Name: Mark Ward
Date of birth: 10 October 1962, Prescot, England
Debut: Division One, Birmingham City 1-0 West Ham United, 17 August 1985
Final game: Division Two, Ipswich Town 1-0 West Ham United, 26 December 1989
Understandably in 1985/86, Mark Ward never got near a penalty for West Ham United. A certain Ray Stewart had the spot-kick duties sewn up and the Scot was not in the mood to hand the ball over to the young winger who had signed in the summer from Oldham Athletic.
Ward was happy to watch Tonka blast pen after pen into the opposition net. He had clearly been taking a few tips, though, and stated his intent soon after arriving at Maine Road in December 1989.
So much so, that by the time the 1990/91 campaign came around, Ward was the No1 penalty taker and went on to convert nine times from 12 yards as City surged up to a fantastic fifth-placed finish.
Ward, however, nearly had the duty taken off him - despite having scored three times from the spot when Leeds United arrived at Maine Road on 11 November 1990.
"I had scored three and they were going in off the post or close to it. For some reason, the manager wasn't too happy.
"He said 'You're hitting the ball too hard and you are going to miss one'. So before the game he said 'No changes from the last game. The only thing is Mark's not on penalties'. I had a 100 per cent record but he said it was 'too close for comfort'.
"So Alan Harper was put on penalties and by luck we got one. We were one-nil down and Alan stepped up and ballooned it over. I didn't say too much, I just gave the manager a look. We got another one in the second half and I picked the ball up without waiting. I smashed it in off the post.
"I had watched Ray do that for many years, just blasting them in. What a great record he had. Penalties were a one-on-one situation and I liked the pressure but I obviously hadn't had the opportunity to take them at West Ham. I did quite well when I started."
That City side of the early 90s was some team, and under player-manager Peter Reid that 1990/91 campaign was the best showing since the 1977/78 season. "It was a good side and Peter Reid had done a great job taking over from Howard Kendall.
"We had a lot of young players and Reidy was brilliant. He was still playing, he was the general and he could still do a bit on the pitch. It was a pleasure to play in that side, it was a magnificent team with Niall Quinn the focal point."
Ward relished playing with the Irish striker, but said the difference to linking up him and with Frank McAvennie and Tony Cottee at the Hammers was like "chalk and cheese".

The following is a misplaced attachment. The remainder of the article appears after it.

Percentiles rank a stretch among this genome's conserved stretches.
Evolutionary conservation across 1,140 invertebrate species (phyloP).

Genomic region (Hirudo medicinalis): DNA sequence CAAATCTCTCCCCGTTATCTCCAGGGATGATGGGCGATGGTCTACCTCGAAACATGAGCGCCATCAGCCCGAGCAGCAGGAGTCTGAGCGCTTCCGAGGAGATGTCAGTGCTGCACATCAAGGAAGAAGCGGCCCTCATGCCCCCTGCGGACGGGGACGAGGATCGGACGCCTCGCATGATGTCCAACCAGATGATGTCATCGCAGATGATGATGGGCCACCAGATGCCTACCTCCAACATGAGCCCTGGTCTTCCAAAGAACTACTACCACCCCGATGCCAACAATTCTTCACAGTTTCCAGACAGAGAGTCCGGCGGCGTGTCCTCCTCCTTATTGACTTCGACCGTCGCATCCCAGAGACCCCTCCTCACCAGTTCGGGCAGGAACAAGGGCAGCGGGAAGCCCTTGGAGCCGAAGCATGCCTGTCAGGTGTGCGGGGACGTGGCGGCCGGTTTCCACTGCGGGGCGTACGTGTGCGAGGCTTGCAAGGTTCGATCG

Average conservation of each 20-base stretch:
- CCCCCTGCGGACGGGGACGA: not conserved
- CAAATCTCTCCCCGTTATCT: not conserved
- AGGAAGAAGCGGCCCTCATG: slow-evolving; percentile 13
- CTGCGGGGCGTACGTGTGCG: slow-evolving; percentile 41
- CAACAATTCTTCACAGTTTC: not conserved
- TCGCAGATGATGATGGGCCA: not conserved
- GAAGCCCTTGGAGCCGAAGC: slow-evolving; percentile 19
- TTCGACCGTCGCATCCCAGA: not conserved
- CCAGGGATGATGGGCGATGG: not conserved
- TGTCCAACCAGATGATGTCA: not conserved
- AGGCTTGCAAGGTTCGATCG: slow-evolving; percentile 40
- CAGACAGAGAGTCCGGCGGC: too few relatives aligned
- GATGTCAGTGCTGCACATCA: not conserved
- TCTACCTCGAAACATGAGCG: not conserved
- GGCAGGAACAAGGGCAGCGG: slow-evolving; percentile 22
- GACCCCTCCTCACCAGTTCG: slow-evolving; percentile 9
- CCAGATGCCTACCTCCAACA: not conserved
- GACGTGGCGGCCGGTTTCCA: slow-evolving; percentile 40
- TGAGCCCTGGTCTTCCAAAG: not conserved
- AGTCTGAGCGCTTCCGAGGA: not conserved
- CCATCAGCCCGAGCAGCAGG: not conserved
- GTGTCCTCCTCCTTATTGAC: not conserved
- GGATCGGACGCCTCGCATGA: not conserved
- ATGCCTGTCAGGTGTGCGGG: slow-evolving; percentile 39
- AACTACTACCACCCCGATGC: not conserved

He said: "Quinny was the best 'big man' I ever played with. Defences couldn't handle him and he had a great touch. It was exciting to play with him and he was a gentleman as well. He's turned into a great ambassador for football."
Although fond of his time at City, Ward said it did not quite compare with that great Hammers side of the mid-80s. "I have always said that was the only team I ever played in where it was not 'if' you were going to win but 'how many you were going to win by'. That is how confident I was, especially at home. It wasn't me being cocky, it was just the team spirit we had and the confidence."
Ward might have excelled in London but he has settled now in his native north-west.
Bouncing back after some well-publicised off-field troubles and a spell in prison, he is working as a framework support manager for GB Building Solutions. Interestingly, he is based in Newton Heath just around the corner from the City of Manchester Stadium
"I have got to give credit to a man called Paul Hill, who has given me a managerial role and an unbelievable opportunity to get myself back on track. He has trust and belief in me and given me a second chance. We are working on five major developments in and around Manchester. I see City fans all the time and it is nice that many still remember me as a player.
"They are a fantastic club and are close to my heart like West Ham. I am pleased with the success they are having at the moment. The fans deserve it. I hope West Ham pick up and it was great watching the win against Manchester United the other night. The main thing is that the club stays up and then hopefully they can look forward to better days."
Spot on from a penalty king who knows all about focusing on a brighter future.